Metaphor for music school’s troubled times

THE powerfully conflicted music of Dmitri Shostakovich’s cello concerto, played by School of Music graduate Julian Smiles and the Canberra Symphony Orchestra last night, seemed the perfect metaphor for troubled times. 

Exit for violist Tor Fromhyr

For visible on stage at the concert were faces unlikely to be seen in Canberra for  much longer.

Already long gone from the ANU School of Music as full-time staff, but still playing for the CSO, were concertmaster Barbara Jane Gilby (violin/viola), Richard McIntyre (bassoon) and Max McBride (bass).

As well, there were staff who had recently taken the package, unable to compromise with the new structure proposed by the ANU since May – Susanne Powell (piano), Megan Billing (oboe), Virginia Taylor (flute) and Alan Vivian (clarinet.)

As if that weren’t bad enough, news had come to hand only hours before the concert that the distinguished violinist and violist, Tor Fromhyr, was one of five staffers who for professional and personal reasons (some have young families) wanted to be a part of the new structure, but whose applications were rejected yesterday by the school.

You began to wonder who will be left to perform, especially when it emerges that among the five to go were also Alice Giles (harp) and her pianist husband Arnan Wiesel.

It would be no exaggeration to say that the list of departures looks like a Who’s Who of Australian music (see below).

In fact the only classical performer left on staff was the all-purpose percussionist and enthusiast Gary France.

“CityNews” has been told that jazz saxophonist John Mackey remains, as well as educationist Susan West.

Among the names on yesterday’s list that have raised eyebrows are those of Ruth Lee Martin and Jonathan Powles, both lecturers in (theory/history).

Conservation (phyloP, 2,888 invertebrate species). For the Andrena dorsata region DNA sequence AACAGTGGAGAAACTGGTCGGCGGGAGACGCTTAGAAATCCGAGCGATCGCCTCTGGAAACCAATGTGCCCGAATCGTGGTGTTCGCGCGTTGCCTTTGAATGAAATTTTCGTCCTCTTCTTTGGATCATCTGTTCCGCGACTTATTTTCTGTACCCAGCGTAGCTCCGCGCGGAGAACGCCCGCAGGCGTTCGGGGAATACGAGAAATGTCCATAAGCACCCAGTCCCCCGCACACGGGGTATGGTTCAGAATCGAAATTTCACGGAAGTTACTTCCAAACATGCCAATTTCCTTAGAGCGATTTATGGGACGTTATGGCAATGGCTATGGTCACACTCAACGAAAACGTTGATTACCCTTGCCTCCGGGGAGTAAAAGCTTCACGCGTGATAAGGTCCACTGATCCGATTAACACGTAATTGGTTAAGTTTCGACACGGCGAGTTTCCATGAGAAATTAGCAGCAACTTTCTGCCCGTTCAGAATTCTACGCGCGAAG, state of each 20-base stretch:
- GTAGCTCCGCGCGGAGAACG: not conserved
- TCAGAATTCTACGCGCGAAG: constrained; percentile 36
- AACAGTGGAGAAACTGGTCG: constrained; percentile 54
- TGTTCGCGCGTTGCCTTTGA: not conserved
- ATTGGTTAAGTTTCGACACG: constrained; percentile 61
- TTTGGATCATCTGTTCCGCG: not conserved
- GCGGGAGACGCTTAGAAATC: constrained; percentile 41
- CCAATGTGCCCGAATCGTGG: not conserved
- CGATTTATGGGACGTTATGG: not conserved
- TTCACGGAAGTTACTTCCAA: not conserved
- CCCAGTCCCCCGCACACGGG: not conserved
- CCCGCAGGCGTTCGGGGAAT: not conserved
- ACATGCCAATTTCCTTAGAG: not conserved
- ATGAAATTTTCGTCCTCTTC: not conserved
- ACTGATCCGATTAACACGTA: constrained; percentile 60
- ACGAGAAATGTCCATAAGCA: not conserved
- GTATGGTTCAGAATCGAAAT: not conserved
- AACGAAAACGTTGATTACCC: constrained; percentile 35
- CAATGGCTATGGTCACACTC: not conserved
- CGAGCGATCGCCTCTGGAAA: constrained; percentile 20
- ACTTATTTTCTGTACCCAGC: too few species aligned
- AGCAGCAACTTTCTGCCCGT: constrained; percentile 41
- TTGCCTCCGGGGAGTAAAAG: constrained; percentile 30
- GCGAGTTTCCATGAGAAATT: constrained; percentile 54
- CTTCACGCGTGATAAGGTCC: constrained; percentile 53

Both have doctorates, contradicting the view that the ANU would accept staffers with Ph.Ds. Both, in differing degrees, supported changes to the music curriculum, though Lee Martin toned down her original reactions to the proposals made by the University.

Powles is a different case altogether. As chair of the Education Committee, he was deeply involved in planning the new curriculum and in June he argued at length in “The Canberra Times” that changes were needed to make the school less elitist, saying that the issue was “one of relevance”. He is widely regarded (including my members of the ANU Choral Society, which he conducts) as the architect of the changes which have now seen him rejected.

Last night Dr Powles was tweeting and Facebooking, openly blaming vice-chancellor Ian Young and chancellor Gareth Evans for the destruction of music at the ANU. Powles says this been re-tweeted  by ABC “Media Watch’s”  Jonathan  Holmes, among others.

The classical exodus list from the ANU School of Music from 2008 on, is as follows:

2008: Staff let go – Richard McIntyre (bassoon), Deborah Crisp (history/theory), Max McBride (‘bass) David Pereira (‘cello) , Barbara Jane Gilby (violin/viola), David Nuttall (oboe), Tom Burge (trombone) Steve Rosse (tuba)

2012: Voluntarily departed after changes announced – Susanne Powell (piano), Geoffrey Lancaster (keyboard), Virginia Taylor (flute), Alan Vivian (clarinet, Megan Billing (oboe), Alan Hicks (vocal coach), Christina Wilson (voice) Louise Page (voice), Olle Palmquist (aural teacher), Alistair Noble (music history/theory), Dominic Harvey (French horn) and Stephen Bennett (voice),  Jim Cotter (composition).

2012: Staff prepared to be a part of the new structure but who have not been given a position – Arnan Wiesel, (piano) Tor Fromhyr (violin/viola), Jonathan Powles (theory/history), Ruth Lee Martin (theory/history), Alice Giles (harp).


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